You co-own and run one of the UK’s largest barristers’ chambers with two subsidiary businesses, one of which is the fastest growing direct access portal in the country. To what do you credit your success?
Energy, a commitment to long hours and keeping the vision alive, the outstanding support we have from Clerksroom staff and barristers, industry-leading collaborators, inspirational peers along the way, a patient wife and gut feelings.
I’ve always worked hard; I failed at school so had little choice. My father told me to learn a trade and I was lucky enough to be offered a job as a junior clerk by Tom Parslife (RIP) at 2 COR. I was then fortunate to work with Nick Salt at 3 Serjeants Inn, one of the best clerks I’ve ever known. Then Robert Allen at Atkin and Terry Creathorn at Deans Court. Working with these great people prepared me for taking a role as a senior clerk.
I started Clerksroom 15 years ago with two barristers and our mission was always very simple. We just wanted to work with pleasant people in a pleasant environment and focus on the service we provide, not getting bogged down with politics or committees. Over the years, this freedom and focus on outcomes has allowed us to create and invest in new technologies, unique, Bar Mutual Indemnity Fund approved contracts with leading national firms and engage our clients in ways other chambers cannot. This is because others continue to be held back by politics and weak decision-making structures.
You continue to be at the forefront of innovation at the Bar and for the delivery of legal services. Where do you see your focus being for the next five years?
A very tricky question to answer as innovation is tough. When you do something different, people don’t know why you are doing it and wonder if it will work. Then, when you get it right and people begin to understand what you are doing and why, it’s not innovative any more.
You also get more risk averse as your business grows so remaining innovative is a constant battle. That’s why it’s important to remember why you’re doing it – to continue to meet clients’ needs sustainably (in a changing marketplace) and to fulfil your own plans for the business. Never ‘innovate’ for the sake of it; it’s not strategic and initiatives may fail in the long-run.
Planning the next five years is easy; after that it gets tricky to predict. We have a five-year rolling plan that mainly focuses on online systems development and integration. We invest heavily in our own bespoke online systems. Giving our solicitor clients access to our systems, case collaboration, carefully thought through diary access and detailed reporting options are key. We actually spend a considerable amount of time trying to simplify many of our processes.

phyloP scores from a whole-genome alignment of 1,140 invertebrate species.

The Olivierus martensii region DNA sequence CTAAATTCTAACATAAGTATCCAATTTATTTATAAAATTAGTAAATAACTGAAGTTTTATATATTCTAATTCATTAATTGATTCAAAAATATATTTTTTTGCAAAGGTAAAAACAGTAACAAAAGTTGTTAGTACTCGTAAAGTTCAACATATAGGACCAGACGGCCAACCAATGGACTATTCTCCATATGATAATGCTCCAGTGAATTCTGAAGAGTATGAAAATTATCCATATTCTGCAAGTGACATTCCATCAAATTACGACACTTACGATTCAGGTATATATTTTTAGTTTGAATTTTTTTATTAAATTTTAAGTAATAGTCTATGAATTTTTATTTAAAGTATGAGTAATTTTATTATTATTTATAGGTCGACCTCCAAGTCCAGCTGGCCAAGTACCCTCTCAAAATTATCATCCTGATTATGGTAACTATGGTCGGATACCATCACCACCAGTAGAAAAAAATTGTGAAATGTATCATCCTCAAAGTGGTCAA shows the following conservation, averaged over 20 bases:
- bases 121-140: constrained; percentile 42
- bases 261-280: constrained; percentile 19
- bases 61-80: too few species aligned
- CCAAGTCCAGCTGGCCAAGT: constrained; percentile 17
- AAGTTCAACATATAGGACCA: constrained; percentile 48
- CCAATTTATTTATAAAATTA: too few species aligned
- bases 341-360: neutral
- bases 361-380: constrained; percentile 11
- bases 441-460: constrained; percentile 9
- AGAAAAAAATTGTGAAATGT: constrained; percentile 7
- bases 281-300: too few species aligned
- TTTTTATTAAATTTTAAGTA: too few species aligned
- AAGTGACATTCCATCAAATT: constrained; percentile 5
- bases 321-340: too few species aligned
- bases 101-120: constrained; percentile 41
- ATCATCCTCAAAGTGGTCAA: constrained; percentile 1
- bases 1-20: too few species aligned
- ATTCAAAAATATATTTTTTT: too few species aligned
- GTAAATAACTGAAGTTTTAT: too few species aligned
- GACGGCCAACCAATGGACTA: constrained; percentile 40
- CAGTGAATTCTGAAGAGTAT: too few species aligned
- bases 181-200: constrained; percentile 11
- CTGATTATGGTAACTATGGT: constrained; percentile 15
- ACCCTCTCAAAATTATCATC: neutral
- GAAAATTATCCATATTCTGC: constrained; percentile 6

Direct access is increasingly becoming less of a ‘dirty phrase’. What lessons have you learned and what advice would you give to barristers?
My advice is not just to barristers, it’s to clerks as well. We created Clerksroom Direct because we came to the view that public access work was a nightmare to administer – it was not cost effective and of no real interest in our plans going forward. We needed a new system, a re-think of the traditional way we offer legal services via chambers. After a long consultation period and lengthy discussions with the key stakeholders including the Bar Standards Board (which was extremely helpful), the opportunity to create a new system from a blank sheet of paper meant we could focus on the positives, not the negatives. The advice I would give is to consider the work as pretty much unlimited and it comes with pre-payment of your fees. If a firm of solicitors offered that, would you be interested?
How do you see technological advances increasingly assisting the Bar?
I have a slightly different perspective on this question because I feel there is ample technology out there now. Our difficulty is actually getting the technologies to talk to each other. We are working hard to bring our software, databases, history, online systems, telephones and data into a central environment that allows us to analyse the way we work, the work itself and the value against acquisition cost from marketing, such as Google PPC. Browser based systems that talk to each other are key to what we want to achieve over the next five years. This includes harnessing (for those who know what we’re talking about) the value of ‘big data’ analysis.
What’s the best professional advice you’ve been given?
Always remember why you started your business and stick with those key principles.
How do you like to spend your time away from the office?
I think this is a trick question! I run Clerksroom, an online business so my office is in my phone and laptop. I’m never away from the office. Joking aside, I’m fortunate to be able to operate from anywhere so I can take my office away and I take full advantage of that. My wife and I can travel extensively via our motorhome and stay online. I find the 4G coverage best in France so I go there as often as I can…I took up marathon running in 2011 as I was offered a place in the London Marathon for Headway, the brain injury charity. I’m now an ambassador for Headway and have just completed my 10th marathon fundraising for them. Dublin in October will be my marathon number 11!
Stephen Ward was interviewed by Guy Hewetson and Mathew Kesbey of Hewetson Shah LLP